07 August 2006

on lamont vs. lieberman

Since the Connecticut Democratic primary is only two days away, I thought I'd put in my two sense on the race between Senator Joe Lieberman and his challenger in the primary, Greenwich businessman Ned Lamont. The netroots left of course has come out strongly in support of Lamont, less for his actual merits and more for the simple fact that he is not Lieberman, and not in support of our occupation of Iraq. While many heralded the demise of the lefty blogosphere in the wake of Dean's 2004 loss in Iowa, it seems that the rumors of such a death have been greatly exaggerated. Indeed, in a remarkable turn of events over the past month or so, Lamont's campaign, supported vigorously by bloggers and online fundraisers galore, has surged beyond all expectations, with the latest polls showing the challenger with a strong lead. My fascination (and the national media's, I presume) with this particular race stems not so much from an interest in Connecticut state politics, or even for the race's ultimate effect on the composition of the next Senate. Rather, I think (and hope) that this race will have huge consequences for the overall Democratic efforts leading up to November to take back control of the House and Senate. The unexpected rise of an unknown primary challenger and the apparent collapse of one of the Democratic Party's most established and long-serving members of Congress, while having nothing to do with the typical architectural banter that typically graces these pages, has everything to do with the notion of a "progressive reaction." It's ironic that the netroots advocacy of Lamont has coopted the time-tested Republican tactic of emphasizing a single issue -- in this case, the war in Iraq -- and making the entire election a referendum on that particular cause. It's a progressive, anti-war movement operating in a reactionary manner. Will it work for Lamont and his agitated supporters? Who knows. And even if it does, will such a strategy work in the general Congressional elections on November 7? A fired-up Democractic left means one thing during primary season, but it's a whole different ballgame once you factor in the red half of America, especially in states like Missouri, Arizona, Montana, and Virgina, all states with crucial races this fall. Again -- who knows.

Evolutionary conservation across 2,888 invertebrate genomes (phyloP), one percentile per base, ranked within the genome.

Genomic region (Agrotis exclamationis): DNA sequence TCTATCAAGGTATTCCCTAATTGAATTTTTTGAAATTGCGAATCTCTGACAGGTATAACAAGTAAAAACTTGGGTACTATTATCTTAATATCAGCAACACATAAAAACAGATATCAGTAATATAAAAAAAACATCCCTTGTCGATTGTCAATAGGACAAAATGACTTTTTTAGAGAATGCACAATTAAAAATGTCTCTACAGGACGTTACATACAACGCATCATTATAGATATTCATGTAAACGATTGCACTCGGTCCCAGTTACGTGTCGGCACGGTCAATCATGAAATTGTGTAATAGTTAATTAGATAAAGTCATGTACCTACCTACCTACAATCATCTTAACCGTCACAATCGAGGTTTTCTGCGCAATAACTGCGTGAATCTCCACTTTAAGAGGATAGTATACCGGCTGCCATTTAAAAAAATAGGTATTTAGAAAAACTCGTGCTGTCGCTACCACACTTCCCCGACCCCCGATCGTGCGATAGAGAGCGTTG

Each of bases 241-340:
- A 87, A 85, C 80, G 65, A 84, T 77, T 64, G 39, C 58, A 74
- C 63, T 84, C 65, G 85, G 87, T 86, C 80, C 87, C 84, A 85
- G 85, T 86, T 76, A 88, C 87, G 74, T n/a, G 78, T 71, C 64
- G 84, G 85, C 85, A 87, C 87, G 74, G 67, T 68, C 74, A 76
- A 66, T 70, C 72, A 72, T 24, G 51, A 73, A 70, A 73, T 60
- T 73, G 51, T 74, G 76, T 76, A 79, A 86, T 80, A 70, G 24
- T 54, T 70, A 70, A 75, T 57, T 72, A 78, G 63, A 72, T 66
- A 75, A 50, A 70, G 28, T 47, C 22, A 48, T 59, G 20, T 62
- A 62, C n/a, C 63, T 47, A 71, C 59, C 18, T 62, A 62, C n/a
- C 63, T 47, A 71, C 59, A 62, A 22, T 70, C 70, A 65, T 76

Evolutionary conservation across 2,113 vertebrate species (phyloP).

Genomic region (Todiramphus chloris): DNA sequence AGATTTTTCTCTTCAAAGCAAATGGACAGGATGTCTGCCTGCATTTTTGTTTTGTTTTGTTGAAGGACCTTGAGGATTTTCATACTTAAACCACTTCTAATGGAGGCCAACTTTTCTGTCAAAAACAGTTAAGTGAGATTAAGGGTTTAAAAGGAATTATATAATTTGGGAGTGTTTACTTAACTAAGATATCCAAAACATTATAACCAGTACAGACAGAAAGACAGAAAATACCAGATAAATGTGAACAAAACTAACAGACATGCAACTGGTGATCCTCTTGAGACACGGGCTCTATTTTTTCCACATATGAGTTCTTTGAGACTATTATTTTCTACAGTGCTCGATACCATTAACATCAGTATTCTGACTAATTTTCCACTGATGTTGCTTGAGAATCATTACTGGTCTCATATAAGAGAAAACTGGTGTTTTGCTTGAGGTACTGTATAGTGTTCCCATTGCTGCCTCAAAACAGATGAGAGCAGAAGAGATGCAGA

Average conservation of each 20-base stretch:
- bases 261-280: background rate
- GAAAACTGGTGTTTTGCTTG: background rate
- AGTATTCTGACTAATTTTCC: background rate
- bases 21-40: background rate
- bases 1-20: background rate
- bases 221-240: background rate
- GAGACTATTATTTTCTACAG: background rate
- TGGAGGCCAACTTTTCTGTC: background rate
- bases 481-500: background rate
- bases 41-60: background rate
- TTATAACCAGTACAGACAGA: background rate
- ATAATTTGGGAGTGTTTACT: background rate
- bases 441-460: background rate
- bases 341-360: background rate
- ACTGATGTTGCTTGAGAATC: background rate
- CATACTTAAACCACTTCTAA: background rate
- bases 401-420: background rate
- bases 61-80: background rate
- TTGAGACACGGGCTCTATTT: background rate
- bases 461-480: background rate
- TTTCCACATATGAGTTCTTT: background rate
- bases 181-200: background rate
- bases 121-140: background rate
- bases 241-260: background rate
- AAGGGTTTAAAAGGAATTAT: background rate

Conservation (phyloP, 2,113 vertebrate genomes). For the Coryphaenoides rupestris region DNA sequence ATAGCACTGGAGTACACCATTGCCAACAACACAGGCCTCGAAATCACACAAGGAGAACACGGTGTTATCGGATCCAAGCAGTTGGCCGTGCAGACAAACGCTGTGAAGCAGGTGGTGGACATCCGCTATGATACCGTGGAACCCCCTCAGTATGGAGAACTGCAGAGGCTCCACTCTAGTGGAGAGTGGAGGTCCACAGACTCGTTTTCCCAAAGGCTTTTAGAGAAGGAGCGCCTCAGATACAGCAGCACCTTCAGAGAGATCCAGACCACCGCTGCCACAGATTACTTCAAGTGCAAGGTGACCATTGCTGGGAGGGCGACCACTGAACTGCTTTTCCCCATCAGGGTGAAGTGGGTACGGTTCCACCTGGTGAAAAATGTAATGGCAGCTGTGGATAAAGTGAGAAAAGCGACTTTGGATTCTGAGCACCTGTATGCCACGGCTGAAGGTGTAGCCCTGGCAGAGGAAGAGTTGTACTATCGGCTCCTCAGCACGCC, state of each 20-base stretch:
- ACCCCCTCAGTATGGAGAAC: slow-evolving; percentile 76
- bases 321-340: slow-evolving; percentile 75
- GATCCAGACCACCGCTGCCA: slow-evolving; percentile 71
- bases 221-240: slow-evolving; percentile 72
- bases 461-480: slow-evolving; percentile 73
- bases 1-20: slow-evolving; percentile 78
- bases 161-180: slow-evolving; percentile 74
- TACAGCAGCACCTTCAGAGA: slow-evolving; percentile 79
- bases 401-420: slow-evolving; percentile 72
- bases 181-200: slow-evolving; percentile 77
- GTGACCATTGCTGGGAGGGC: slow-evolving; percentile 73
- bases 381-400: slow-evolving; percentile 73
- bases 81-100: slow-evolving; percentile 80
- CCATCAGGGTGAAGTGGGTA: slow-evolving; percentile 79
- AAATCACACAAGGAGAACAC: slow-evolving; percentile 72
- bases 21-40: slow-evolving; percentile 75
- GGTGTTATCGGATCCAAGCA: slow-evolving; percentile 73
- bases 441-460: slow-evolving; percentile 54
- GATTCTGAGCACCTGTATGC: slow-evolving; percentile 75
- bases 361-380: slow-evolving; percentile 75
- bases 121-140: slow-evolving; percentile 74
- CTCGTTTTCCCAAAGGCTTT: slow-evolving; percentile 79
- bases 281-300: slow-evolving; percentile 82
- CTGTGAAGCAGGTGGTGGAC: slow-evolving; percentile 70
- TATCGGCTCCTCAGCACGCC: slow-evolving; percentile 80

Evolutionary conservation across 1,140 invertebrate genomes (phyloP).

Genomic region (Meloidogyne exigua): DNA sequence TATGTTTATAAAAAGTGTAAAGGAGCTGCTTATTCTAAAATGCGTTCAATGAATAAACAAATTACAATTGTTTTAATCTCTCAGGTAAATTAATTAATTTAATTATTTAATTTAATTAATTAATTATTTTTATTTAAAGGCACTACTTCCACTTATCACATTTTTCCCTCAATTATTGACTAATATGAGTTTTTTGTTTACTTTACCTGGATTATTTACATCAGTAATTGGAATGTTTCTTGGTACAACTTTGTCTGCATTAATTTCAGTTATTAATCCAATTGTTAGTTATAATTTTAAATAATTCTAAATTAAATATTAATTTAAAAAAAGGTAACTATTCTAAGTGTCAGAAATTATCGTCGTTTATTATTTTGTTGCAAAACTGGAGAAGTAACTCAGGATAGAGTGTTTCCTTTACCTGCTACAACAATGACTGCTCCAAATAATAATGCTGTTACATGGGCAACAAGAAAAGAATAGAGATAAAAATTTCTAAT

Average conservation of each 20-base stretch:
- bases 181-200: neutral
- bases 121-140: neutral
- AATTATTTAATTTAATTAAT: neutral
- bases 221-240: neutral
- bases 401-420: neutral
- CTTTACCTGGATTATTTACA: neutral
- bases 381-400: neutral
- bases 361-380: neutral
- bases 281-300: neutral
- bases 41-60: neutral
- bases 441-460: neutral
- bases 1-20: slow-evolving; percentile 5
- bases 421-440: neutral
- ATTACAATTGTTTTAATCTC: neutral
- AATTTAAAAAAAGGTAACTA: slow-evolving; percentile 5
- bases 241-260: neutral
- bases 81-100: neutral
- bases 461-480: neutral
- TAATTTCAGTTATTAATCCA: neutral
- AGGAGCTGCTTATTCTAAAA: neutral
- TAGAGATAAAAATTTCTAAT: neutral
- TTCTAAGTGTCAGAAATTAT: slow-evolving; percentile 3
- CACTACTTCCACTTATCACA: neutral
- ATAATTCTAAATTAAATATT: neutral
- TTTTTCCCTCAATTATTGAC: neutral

All bets are off for Tuesday's race: I certainly would not underestimate Joe Lieberman's organization, election day GOTV efforts, and his capacity to come back from behind. Not to mention his potential candidacy as an Independent, which would be difficult for Lamont to overcome in November. But if I were a resident of the great state of Connecticut, would I take a risk, reject a more or less decent Senator who has spent his whole political career advocating causes with which I identify, and rashly embrace some no-name millionaire who has offered nothing coherent save for a staunch opposition to our military presence in Iraq? You bet I would. Enough is enough: it's time for the Democratic Party to realize that it not only has the potential to regain the majority, but that it already represents the majority. Most Americans want to fix the mess in Iraq; all they need is someone to offer them a way out and a valid alternative to the horrid status quo that reigns in Washington. It's time.

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